The Nappy Collective began in October 2013 after founder Sandra Jacobs found a stash of nappies her daughter had outgrown. At the same time, she had recently learnt of many mothers in shelters who struggled to cover basic needs for their young children, causing stress, financial difficulty and health challenges for babies. Combining her passion of innovative philanthropy with a social conscience, The Nappy Collective held its first collective that month, collecting 1500 nappies in one drop point in Melbourne. The concept was successful, and with its organic growth and groundswell of community support, the model also proved its scalability to any town or city in Australia.

What are the logistics of the program? How are the nappies stored and distributed?
In each city, the nappies arrive to a central location immediately after each collective is over. Local businesses provide storage and office space during this time. We then hold our sorting day as soon as possible. This is actually a fun and really rewarding day, with all our kids, family and friends coming together to sort nappies! Nappies are unpacked and then sorted by size, just like in the supermarket – newborn, infant, crawler, toddler, junior, pull ups and night time nappies, as well as swimmers (in Melbourne, for example, we donate swimming nappies to a program run by Melbourne Citymission for vulnerable young mums that runs swimming sessions for mums and bubs to encourage bonding for the mum and bub and infant development). We then count and re-pack the nappies by size ready to be collected by our beneficiaries. Some have special requests like a particular size they require more of. Our purpose is not to hold on to and store the nappies, it’s to get them out immediately to the families that need them desperately.

Has your success inspired you to expand the operation?
Due to wonderful support and engagement with parents around Australia as well as businesses that support our expansion, we continue to expanding with each Collective.

October 2013
1500 nappies
March 2014
Melbourne and Sydney
26,682 nappies
August 2014
Melbourne, Sydney, Geelong, Newcastle, Byron Bay, Brisbane Perth
81,468 nappies
October 2014
Melbourne, Sydney, Geelong, Newcastle, Byron Bay, Brisbane, Perth, Adelaide, Canberra, Alice Springs

March 2015
Above and Tasmania

Will The Nappy Collective be collecting other items soon?
Our focus remains and will remain only on nappies, as there are numerous organisations collecting baby and kids goods, so rather than replicating their work, we collaborate with them and fill the gaps with nappies. Nappies are universal, most families have some spares or leftovers, and there is no screening or safety checks involved, requiring ongoing large storage space and teams of regular volunteers. We want to get the nappies out of people’s cupboards and onto little bums around Australia!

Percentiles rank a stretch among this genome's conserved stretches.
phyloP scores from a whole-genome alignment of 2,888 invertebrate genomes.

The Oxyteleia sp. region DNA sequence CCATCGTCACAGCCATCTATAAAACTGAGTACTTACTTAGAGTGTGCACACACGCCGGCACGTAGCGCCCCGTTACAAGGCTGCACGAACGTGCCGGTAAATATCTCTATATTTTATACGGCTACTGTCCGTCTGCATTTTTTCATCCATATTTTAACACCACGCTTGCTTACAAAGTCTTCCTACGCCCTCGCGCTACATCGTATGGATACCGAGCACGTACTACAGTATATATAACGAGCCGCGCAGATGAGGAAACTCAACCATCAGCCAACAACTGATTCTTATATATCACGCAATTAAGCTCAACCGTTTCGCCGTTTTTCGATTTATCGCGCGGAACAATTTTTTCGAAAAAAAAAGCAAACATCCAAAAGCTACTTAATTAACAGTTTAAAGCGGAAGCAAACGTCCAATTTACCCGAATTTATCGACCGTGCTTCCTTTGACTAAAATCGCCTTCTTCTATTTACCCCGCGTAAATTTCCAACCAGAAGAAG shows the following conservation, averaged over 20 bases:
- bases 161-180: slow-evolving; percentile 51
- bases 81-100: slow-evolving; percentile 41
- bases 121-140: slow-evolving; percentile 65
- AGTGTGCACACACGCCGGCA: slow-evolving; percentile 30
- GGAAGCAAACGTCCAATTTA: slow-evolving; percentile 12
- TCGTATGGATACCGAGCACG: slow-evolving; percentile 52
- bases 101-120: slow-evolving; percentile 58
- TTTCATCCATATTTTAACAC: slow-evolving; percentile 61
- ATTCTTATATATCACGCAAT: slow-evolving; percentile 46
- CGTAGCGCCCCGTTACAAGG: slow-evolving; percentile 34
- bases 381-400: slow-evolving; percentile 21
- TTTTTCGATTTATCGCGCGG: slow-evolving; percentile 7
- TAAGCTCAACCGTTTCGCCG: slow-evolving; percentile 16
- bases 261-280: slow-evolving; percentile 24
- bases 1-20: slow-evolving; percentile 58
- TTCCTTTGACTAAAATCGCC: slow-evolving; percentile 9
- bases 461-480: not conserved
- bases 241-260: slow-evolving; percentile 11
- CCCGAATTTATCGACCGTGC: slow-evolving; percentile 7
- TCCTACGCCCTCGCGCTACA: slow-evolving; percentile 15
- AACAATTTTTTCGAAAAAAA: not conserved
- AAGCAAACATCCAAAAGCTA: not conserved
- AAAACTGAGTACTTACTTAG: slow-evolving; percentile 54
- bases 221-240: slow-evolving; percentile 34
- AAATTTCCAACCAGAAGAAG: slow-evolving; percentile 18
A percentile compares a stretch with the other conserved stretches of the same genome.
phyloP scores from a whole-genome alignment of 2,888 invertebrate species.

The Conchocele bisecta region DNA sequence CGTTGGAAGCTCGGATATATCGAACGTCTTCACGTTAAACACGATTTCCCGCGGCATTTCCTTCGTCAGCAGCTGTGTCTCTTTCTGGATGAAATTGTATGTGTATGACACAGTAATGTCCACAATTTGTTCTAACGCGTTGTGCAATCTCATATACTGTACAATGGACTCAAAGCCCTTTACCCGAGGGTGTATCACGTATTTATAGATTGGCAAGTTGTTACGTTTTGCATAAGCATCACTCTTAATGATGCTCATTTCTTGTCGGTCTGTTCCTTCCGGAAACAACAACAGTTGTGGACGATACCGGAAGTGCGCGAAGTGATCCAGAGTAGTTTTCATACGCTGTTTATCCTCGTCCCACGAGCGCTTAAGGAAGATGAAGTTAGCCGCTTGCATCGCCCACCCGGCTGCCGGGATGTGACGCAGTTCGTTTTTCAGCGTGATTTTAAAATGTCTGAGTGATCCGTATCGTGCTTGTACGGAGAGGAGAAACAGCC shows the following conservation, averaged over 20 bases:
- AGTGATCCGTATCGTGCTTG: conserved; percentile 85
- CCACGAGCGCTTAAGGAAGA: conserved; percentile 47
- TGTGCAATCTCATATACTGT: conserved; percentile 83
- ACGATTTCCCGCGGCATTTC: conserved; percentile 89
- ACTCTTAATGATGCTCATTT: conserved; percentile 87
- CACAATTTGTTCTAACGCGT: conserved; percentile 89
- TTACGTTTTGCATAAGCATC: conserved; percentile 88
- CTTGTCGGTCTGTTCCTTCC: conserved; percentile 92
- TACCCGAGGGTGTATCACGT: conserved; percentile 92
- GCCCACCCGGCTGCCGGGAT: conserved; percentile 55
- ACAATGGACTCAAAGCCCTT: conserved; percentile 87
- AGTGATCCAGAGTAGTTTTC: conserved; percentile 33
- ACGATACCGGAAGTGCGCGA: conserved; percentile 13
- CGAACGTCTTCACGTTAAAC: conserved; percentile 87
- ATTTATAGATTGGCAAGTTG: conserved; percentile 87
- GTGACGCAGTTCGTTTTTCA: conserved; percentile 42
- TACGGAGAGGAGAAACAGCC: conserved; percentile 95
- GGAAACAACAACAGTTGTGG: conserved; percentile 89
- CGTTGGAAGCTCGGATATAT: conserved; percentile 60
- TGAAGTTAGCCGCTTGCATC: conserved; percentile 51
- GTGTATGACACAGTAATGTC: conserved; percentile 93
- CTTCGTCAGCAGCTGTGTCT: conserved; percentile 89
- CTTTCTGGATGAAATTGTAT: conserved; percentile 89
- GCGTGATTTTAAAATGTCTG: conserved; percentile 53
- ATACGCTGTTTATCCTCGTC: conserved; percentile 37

Why are nappies so important to donate?
Nappies are a basic essential child care need. A new born can require 10-12 nappies a day and toddler can require 6-8 per day. Families with limited incomes may have to choose between clean nappies and other basic needs such as food for themselves. Lack of frequent nappy changes can cause subsequent health issues and can be very distressful for an infant, potentially compounding an already stressful situation. Low income families may also not have the opportunity buy in bulk resulting in an inequality of spending power.

By donating leftover unused nappies, families receive material aid that can reduce a financial burden and assist with healthy growth and development of their children in early childhood. Parents have more time to focus their energy on their parenting and other daily challenges they face.

Who do we help?
The nappies collected are distributed to local organisations within each collective city that support families in crisis or in need such as women’s crisis shelters and refuges, mothers facing homelessness, parenting support organisations and community organisations. To date, The Nappy Collective has distributed nappies to over 40 organisations nationally. These include Melbourne City Mission, Barnados Australia, Benevolent Society, McAuley Community Services for Women, Whitelion, Good Shepherd, St Kilda Mums, Eureka Mums, Geelong Mums, Kogo and Caroline Chisholm Society.